Mary Ann Castronovo Fusco

The Star Ledger

A local taste for shallots

Once upon a time, New Jersey farmers grew almost all the shallots sold in the United States. The landscape wasn’t exactly carpeted with them, however.

In 1992, New Jersey was the nation’s leading producer with all of 14 acres cultivated by fewer than a half dozen growers, according to Rick Van Vranken, an agricultural agent with the Rutgers Cooperative Extension of Atlantic County. “All the other states combined had less than one acre,” he added.
In some cases, the European ancestors of today’s leading farming families had transplanted their traditional shallot varieties into the local soil when they began working the land around Vineland in the early 20th century. Over time, others took to planting shallots to carve out a niche in the competitive vegetable marketplace.

In the 1980s, Bylone Brothers Farm raised five to seven acres of shallots “and there were two farms bigger than us,” recalled Peter Bylone, manager of the Vineland Produce Auction. “It was a good crop for us to handle. They were ready in June, July; stored; and sold all winter. It was income.”

There were several flush harvests in the latter part of that decade, when celebrity chefs began turning on a new generation to shallot-infused specialties. But the shallot boom went bust in the early 1990s, when inexpensive supplies grown by European farmers — heavily subsidized by their governments — flooded the U.S. market. “The local shallot production went to zero. Our guys couldn’t compete and got out of it,” said Van Vranken.

Still, when growers in South Jersey talk about shallots, they stress the last syllable à la francais (and Webster’s preference, which may surprise those who’ve always said SHALL-ot instead of shall-OT), and sound, oh, so continental.

Though some farmers might put in a row or two of shallots, a resurgence of any local large-scale production is unlikely. These days, the shallots most often found at market are not from Europe, however, but from Canada and probably were harvested in September, said Erwan Landivinec, vice president of IPEX, a division of Baldor Specialty Foods in the Bronx, one of the largest produce importers and distributors in the northeast. A new crop from Chile should be available in May, he added.

A native of Brittany, which produces most of France’s shallots, Landivinec knows that not all shallots sold at market are really shallots. Like its relative, the onion, shallots are alliums, members of the lily family. But whereas onions grow singly, shallots — like garlic, another relation — grow in clusters, attached at the basal plate at the root end. Or at least that’s what real shallots do. Dutch breeders, said Landivinec, have developed onion varieties, such as the Matador, that mature individually but resemble shallots in color and appearance and are grown from seed. “The real shallot doesn’t grow from seeds. You replant the bulb. It will re-grow and give multiple shallots,” he said.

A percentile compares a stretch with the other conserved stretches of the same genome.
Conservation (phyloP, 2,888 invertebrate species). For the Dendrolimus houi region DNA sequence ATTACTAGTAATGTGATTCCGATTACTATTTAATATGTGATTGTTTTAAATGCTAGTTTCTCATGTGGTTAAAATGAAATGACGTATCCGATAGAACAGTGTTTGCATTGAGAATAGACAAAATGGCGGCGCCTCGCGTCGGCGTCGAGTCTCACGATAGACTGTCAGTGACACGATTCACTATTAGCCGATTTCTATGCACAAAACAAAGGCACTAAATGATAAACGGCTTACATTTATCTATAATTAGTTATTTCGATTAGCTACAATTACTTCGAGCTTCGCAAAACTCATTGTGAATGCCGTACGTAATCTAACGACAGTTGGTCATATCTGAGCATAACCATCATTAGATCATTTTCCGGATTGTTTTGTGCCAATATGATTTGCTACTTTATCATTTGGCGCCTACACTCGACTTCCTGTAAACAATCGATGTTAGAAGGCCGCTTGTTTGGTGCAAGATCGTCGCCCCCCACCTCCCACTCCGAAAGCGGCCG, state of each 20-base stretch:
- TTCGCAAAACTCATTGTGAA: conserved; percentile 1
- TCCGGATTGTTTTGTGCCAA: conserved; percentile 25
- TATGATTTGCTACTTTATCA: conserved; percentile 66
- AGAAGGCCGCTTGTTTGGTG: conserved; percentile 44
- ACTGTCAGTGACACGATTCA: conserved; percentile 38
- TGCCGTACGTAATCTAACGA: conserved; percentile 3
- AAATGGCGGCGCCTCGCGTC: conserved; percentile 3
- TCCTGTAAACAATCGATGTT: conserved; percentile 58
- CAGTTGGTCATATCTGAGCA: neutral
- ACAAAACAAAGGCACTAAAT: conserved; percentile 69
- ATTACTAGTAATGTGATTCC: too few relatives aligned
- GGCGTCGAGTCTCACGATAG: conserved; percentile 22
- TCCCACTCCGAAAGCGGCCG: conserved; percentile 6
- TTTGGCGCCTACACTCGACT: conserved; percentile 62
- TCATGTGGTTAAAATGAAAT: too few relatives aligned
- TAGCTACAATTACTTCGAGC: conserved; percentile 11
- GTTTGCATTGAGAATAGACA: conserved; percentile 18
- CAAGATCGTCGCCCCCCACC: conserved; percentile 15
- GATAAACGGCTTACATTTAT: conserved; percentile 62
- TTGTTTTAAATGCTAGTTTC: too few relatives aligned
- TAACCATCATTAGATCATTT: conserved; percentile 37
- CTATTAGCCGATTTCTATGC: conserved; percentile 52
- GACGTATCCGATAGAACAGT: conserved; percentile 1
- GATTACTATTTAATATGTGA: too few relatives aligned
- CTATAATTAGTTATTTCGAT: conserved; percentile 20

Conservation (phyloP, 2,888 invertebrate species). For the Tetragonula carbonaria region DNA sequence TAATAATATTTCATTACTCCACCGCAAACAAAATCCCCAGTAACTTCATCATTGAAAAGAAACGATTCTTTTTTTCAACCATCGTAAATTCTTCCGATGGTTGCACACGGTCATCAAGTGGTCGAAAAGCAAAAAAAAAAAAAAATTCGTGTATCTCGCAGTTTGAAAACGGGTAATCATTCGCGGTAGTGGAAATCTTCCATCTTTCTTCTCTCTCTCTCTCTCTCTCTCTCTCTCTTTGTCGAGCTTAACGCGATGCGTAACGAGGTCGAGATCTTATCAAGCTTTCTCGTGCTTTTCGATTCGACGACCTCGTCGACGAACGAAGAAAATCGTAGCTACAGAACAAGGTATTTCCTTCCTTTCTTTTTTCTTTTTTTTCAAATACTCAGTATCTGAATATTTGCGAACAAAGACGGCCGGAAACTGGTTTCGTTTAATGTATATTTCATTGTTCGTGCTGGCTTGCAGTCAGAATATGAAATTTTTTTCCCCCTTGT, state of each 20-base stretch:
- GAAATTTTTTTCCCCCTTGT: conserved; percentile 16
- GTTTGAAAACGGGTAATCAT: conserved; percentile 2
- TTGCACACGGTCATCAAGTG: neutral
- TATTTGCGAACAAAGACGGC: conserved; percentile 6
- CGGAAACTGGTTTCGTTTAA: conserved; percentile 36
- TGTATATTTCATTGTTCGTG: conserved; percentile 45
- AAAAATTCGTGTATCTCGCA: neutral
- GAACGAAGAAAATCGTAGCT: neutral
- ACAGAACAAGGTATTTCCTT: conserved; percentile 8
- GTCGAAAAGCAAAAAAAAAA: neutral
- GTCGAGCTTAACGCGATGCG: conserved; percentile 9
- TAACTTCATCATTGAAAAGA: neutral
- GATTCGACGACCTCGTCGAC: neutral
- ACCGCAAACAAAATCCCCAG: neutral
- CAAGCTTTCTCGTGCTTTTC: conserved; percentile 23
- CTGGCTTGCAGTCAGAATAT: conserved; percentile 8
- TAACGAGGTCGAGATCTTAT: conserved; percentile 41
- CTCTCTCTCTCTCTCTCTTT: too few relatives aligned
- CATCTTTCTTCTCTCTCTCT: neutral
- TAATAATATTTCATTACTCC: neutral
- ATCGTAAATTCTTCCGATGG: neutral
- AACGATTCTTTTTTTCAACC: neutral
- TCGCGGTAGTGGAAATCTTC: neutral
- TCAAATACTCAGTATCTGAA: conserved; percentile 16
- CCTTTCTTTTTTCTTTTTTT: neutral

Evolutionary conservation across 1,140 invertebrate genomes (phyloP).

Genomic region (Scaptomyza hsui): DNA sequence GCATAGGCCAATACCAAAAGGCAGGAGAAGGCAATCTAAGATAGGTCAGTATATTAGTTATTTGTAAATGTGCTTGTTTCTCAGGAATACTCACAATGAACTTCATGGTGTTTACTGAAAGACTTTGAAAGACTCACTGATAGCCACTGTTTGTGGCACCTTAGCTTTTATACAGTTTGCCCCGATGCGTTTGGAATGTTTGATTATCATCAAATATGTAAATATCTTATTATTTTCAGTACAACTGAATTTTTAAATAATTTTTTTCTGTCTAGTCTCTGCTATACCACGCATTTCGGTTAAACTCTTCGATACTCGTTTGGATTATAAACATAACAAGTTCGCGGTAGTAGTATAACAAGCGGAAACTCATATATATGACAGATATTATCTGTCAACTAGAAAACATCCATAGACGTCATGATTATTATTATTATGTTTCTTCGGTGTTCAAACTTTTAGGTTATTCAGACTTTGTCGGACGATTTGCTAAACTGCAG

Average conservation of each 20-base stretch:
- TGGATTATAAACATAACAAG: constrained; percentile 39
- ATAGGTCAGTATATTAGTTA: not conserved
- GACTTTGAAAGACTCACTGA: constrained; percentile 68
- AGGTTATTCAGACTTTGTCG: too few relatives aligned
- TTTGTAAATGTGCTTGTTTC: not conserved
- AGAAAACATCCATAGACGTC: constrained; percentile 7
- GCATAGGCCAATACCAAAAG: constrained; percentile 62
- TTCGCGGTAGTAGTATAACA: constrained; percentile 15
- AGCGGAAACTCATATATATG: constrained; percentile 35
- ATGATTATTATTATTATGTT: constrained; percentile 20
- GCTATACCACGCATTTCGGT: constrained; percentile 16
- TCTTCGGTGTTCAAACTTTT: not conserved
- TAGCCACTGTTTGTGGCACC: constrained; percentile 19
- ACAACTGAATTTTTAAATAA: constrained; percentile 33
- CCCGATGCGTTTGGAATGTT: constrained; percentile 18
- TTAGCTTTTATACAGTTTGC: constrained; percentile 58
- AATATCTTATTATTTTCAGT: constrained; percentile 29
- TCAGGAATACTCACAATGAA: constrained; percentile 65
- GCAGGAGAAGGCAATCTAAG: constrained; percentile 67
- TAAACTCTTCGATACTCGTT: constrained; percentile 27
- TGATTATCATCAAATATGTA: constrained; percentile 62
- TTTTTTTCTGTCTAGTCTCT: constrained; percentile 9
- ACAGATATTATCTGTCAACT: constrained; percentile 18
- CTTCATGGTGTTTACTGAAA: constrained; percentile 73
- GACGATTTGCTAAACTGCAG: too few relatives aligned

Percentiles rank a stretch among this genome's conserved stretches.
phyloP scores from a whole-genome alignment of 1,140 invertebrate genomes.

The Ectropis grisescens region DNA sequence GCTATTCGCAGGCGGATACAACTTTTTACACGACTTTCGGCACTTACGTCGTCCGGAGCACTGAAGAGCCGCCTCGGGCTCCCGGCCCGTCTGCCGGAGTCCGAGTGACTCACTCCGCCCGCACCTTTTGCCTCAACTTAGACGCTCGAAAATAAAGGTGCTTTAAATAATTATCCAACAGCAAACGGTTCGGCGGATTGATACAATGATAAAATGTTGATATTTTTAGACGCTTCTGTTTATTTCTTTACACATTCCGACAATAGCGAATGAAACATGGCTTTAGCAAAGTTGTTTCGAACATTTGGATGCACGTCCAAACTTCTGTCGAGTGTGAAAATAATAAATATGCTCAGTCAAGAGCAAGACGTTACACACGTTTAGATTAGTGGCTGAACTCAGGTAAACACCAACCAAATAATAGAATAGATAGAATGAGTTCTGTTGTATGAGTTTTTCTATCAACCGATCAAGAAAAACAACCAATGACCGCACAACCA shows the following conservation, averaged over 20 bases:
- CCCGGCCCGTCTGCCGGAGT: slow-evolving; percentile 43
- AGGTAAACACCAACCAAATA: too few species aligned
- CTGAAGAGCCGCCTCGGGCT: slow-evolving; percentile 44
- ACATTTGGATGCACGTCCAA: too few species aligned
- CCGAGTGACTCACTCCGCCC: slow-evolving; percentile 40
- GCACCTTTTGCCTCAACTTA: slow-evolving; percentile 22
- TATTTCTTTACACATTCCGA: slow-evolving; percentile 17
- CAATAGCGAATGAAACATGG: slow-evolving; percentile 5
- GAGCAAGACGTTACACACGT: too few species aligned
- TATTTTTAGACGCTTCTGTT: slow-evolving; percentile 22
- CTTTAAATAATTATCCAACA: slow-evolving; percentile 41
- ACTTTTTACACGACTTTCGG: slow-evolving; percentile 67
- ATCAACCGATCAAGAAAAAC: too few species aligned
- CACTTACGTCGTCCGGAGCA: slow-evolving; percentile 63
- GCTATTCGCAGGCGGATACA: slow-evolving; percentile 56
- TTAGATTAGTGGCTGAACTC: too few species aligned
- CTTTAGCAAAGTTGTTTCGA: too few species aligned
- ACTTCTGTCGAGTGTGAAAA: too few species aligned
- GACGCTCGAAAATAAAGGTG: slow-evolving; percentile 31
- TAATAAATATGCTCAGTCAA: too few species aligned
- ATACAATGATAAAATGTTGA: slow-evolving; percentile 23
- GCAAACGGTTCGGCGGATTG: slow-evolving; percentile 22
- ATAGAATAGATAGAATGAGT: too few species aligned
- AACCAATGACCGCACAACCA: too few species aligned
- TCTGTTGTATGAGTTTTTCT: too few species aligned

Popular reference books list varieties like the Jersey Long and the Jersey Half-Long. These have nothing to do with the Garden State, however. Most likely, explained Landivinec, they were named for the Isle of Jersey, which formerly was under the control of his home region, France’s land of the shallot — but not its birthplace.

“The shallot was described before 300 BC by the Greek writer Theophrastus, who called it asklolonion. In the first century AD, Pliny concluded that it was so named because it came from Askalon (now Ashkelon, in S. Israel), and the attribution has remained,” wrote Alan Davidson in “The Oxford Companion to Food” (Oxford University Press, 1999). In fact, the shallot originated much further east, in ancient Mesopotamia, or perhaps China, and came to Europe via the silk trade and the Crusades.

According to vegetable authority Elizabeth Schneider, more shallots are grown in Southeast Asia than anywhere else. But they are not universally employed in the cuisines of the Far East, said Tony Jan, who hosted a TV cooking show in his native Taiwan and now operates Jan’s China Gourmet in Whitehouse Station. There, sauteed minced shallots garnish some of his beef and scallop dishes.

To many, shallots are simply upscale onions — with a price tag to match, since their per-pound price can be more than double that for ordinary yellow onions. But there is a discernible difference in their flavor profiles. “I refer to the onion as the country cousin and the shallot as the city cousin. The flavor of the shallot is more refined and elegant,” said Andre de Waal, chef-owner of Andre’s Restaurant and Wine Boutique in Newton. But that doesn’t mean shallots can be added willy-nilly to any recipe calling for onions. “It really depends on the recipe,” said de Waal. “There are definitely times when you want the onion.”

Shallots are de rigueur in several classic French sauces, however. “To make a good bearnaise, you have to have shallots, otherwise you make some kind of ersatz,” said Landivinec. “In a beurre blanc, shallot is really the only way to go. To use an onion or a scallion in that, the flavor would be out of balance,” said de Waal.

He also smokes unpeeled, halved shallots over fruitwood and then finishes them in an oven before chopping them into chutney that’s served with cheese. On occasion, he purees roasted shallots into a mousse with heavy cream and seasonings to serve as a garnish for seafood, pâte or a terrine.

At home, adding textural interest and a pleasing bite to any sauteed vegetable is as easy as sprinkling them with minced shallots near the end of the cooking time.

C’est si bon.